It will be the first “reform-oriented” government assumed charge at the Centre, and Suresh Prabhu will be the first Railway Minister with a reputation for reforms in backdrop of the deliberations of yet another ‘High Powered Committee’ headed by Bibek Debroy that is after that seemingly endless quest: “How to ‘reform’ the Indian Railways?”
There is no bigger controversial and emotionally charged subject associated with reforms in the Railways than the ‘P’ word. The arguments at both ends of the spectrum are often ideologically driven, dogmatic and ill-informed. The sheer number of reports and policy prescriptions that have emerged over the last few decades as to what ails the Indian Railways and what needs to be done to set things right should make one wonder why nothing substantial is being done to change things if the remedies are so obvious for the last more than two decades. And, the so called ‘policy-makers’ so easily allowed Railways to ruin by itself day by day, with no remedy or corrective action taken. What does it speaks about? Clearly the problems lies with the decision makers of previous governments. However the so called key influential groups i.e. Trade Unions also ensured that their job is to oppose any reforms in the Railways and raise heavy slogans, but when it comes to corrective steps for healthy Railway system, these Unions were silent. Why?
Last week, NFIR reportedly wrote letters to Railway Minister stating that they oppose nomination of Consultants like “Ernst and Young, KPMG, Deloitte and PWCs” and asked the Minister to see that the precipitated steps for Railway reforms are contained and, are not resorted to, expressing fear that such actions would harm the Railways and disturb the industrial relations.
It is highly surprising to see the letter signed by Marri Raghavaiah as to how seeking expert reports from seasoned International Consultant entities like Ernst and Young, KPMG, Deloitte and PWCs for evaluation of the process of “reforms” in an organisational behemoth like Indian Railways would hamper industrial relations and harm Railways. He even went and declared “Rail Bachao Andolan” on 25th June, and asked his affiliates to hold protests, demonstrations, mass rallies, gate meetings etc., at different places, at all levels, strongly protesting against the recommendations of Bibek Debroy Committee.
If it is the stand of a responsible GS of a reputed Trade Union, then what is his alternative suggestion to put derailed Indian Railways back on track? Why was he silent all those years when Indian Railways was successfully ruined by the earlier governments and importantly the earlier Rail Ministers? Where was he at the time when the finances of Indian Railways were diminishing and why he has not asked the past Railway Ministers to streamline their acts that hamper the financial, operational and technical strength of Railway system in India? Obviously he cannot answer this question.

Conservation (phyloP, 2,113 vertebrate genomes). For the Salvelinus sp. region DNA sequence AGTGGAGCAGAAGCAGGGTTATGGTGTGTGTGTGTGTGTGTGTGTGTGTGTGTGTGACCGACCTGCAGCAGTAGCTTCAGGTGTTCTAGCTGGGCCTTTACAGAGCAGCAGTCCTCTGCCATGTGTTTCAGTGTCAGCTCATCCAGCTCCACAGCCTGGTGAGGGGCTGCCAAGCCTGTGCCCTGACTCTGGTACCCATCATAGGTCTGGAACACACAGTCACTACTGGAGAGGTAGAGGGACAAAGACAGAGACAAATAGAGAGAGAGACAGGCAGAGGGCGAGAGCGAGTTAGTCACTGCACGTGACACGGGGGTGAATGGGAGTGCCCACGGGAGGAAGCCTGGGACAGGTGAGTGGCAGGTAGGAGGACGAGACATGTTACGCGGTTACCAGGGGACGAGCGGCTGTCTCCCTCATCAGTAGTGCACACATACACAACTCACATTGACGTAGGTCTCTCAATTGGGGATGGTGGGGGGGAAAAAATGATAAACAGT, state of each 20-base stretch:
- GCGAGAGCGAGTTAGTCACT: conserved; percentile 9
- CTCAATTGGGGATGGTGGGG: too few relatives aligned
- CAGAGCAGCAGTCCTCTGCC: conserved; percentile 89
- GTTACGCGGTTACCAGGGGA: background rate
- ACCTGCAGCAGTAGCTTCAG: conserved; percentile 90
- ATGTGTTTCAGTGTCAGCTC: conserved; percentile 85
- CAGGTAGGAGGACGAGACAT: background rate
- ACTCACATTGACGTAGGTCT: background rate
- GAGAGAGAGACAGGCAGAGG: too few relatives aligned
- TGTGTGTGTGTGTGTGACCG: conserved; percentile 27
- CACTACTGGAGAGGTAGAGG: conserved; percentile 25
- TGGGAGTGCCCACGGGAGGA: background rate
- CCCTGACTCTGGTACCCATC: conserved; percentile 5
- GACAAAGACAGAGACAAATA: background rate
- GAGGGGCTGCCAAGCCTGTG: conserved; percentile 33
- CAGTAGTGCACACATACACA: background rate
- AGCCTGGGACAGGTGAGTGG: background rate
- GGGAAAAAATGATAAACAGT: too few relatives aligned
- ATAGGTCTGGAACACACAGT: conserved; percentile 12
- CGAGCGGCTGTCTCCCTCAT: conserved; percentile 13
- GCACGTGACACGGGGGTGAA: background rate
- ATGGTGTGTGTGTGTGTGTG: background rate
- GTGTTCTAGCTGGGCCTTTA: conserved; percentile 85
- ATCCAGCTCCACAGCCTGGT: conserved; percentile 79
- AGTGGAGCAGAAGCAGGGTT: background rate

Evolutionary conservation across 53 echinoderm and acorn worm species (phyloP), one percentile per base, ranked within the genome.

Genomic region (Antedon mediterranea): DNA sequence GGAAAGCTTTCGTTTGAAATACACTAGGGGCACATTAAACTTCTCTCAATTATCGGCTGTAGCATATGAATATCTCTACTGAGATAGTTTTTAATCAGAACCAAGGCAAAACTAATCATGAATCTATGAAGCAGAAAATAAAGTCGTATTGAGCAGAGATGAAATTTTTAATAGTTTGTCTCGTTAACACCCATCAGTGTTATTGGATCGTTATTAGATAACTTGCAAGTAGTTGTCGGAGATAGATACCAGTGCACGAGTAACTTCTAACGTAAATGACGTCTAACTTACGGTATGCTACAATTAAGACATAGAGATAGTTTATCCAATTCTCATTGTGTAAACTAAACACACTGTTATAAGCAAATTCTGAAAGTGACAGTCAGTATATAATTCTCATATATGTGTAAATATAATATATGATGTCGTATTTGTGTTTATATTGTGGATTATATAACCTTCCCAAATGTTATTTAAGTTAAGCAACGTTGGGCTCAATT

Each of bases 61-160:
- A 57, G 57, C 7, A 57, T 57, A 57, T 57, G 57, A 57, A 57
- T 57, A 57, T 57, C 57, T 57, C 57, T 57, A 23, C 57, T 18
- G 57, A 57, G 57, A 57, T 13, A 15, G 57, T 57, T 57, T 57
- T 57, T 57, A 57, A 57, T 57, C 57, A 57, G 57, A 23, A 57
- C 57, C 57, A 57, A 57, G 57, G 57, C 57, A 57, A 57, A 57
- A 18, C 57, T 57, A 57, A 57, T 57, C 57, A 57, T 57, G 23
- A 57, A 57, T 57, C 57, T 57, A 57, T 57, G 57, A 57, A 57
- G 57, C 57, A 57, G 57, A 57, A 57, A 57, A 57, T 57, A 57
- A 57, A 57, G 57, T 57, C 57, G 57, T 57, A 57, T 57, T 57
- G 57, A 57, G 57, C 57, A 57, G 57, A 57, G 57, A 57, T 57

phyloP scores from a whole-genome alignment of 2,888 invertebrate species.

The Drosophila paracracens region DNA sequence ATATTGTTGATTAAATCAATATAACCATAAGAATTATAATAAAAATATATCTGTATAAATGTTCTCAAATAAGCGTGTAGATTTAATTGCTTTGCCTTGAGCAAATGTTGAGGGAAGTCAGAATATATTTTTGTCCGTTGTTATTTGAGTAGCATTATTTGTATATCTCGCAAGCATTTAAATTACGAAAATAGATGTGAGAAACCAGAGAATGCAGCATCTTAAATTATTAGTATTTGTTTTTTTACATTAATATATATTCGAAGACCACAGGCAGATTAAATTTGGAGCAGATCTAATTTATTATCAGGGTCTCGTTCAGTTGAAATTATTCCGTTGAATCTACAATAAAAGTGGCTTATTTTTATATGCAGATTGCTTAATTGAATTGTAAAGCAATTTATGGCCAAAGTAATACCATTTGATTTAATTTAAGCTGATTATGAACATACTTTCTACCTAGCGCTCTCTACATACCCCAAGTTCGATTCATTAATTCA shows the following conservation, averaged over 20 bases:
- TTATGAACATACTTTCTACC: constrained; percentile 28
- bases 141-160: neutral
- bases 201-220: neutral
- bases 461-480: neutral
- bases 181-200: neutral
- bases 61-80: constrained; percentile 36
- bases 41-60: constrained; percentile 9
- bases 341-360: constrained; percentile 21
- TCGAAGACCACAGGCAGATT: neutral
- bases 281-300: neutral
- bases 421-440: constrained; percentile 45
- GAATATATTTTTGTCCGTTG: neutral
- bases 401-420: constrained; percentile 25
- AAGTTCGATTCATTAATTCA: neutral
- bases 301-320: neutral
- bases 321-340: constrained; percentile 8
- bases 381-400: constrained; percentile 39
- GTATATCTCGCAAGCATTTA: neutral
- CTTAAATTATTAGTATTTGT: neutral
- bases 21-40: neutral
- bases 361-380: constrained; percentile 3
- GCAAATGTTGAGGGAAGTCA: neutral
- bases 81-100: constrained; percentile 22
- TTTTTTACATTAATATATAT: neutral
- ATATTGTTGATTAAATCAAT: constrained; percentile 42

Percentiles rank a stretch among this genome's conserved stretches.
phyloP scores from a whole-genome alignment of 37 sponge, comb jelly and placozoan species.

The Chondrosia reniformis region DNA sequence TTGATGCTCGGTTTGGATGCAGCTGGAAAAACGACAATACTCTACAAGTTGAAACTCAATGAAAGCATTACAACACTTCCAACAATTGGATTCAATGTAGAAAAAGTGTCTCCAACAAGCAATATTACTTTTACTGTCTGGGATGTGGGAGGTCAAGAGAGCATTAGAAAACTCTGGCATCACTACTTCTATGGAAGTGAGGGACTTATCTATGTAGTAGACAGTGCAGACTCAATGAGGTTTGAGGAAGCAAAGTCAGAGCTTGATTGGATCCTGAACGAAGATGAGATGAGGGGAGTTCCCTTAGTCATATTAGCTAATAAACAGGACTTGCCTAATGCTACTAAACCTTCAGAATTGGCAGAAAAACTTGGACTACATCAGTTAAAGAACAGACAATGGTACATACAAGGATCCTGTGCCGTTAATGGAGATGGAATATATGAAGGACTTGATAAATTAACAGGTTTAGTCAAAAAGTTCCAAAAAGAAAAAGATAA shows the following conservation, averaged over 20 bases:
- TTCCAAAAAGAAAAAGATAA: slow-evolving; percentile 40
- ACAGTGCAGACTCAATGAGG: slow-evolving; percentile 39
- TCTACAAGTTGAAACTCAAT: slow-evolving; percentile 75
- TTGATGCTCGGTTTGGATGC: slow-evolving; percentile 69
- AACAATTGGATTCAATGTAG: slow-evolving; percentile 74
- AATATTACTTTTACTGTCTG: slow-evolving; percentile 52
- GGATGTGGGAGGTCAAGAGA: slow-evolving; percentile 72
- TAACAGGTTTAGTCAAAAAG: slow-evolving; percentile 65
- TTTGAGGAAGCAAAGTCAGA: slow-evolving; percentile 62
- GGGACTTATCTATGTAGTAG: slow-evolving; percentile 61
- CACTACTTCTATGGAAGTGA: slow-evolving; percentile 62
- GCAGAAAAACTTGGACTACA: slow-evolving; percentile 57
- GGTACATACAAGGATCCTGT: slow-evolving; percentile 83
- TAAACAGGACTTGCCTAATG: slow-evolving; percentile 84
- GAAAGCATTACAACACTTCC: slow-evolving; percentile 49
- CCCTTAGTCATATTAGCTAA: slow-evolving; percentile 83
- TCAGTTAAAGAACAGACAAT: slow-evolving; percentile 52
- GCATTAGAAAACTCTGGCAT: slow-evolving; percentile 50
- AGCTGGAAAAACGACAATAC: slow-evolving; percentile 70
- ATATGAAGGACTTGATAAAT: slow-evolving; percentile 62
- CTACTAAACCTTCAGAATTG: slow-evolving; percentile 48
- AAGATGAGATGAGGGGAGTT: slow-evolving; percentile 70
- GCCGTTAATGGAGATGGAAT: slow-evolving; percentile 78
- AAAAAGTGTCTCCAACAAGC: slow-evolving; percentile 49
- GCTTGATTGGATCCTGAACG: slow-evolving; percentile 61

There have never been any contrasting views about the fact that the Indian Railways badly needed a face-lift. Governments have come and gone, committees formed and their reports were reviewed and were conveniently put in trash, but the railways never changed for decades. Filthy platforms, manual scavengers at work, trains running hours behind schedule and inability to catch up with the safety standards, unable to catch up with the evolving Rail Technologies, unable to utilise the services of Technical arms like ISRO, IIMs and IITs in gradual benchmarking of standards and implement new and innovative technologies etc are some of the trademarks that our Railways have earned till now, over the decades. And yet, the so called intellectuals from Trade Unions conveniently remained silent. Have you slept with your eyes open? If so, why? Were you not a responsible Railwaymen to correct the things happening right in front of your eyes all these years? No he does not have any answer to say…
Indian Railways constitute one of the largest and most wide spread Railway systems in the world under single management. The track route kms is nearly 6 times bigger than that of earth’s equitorial diameter.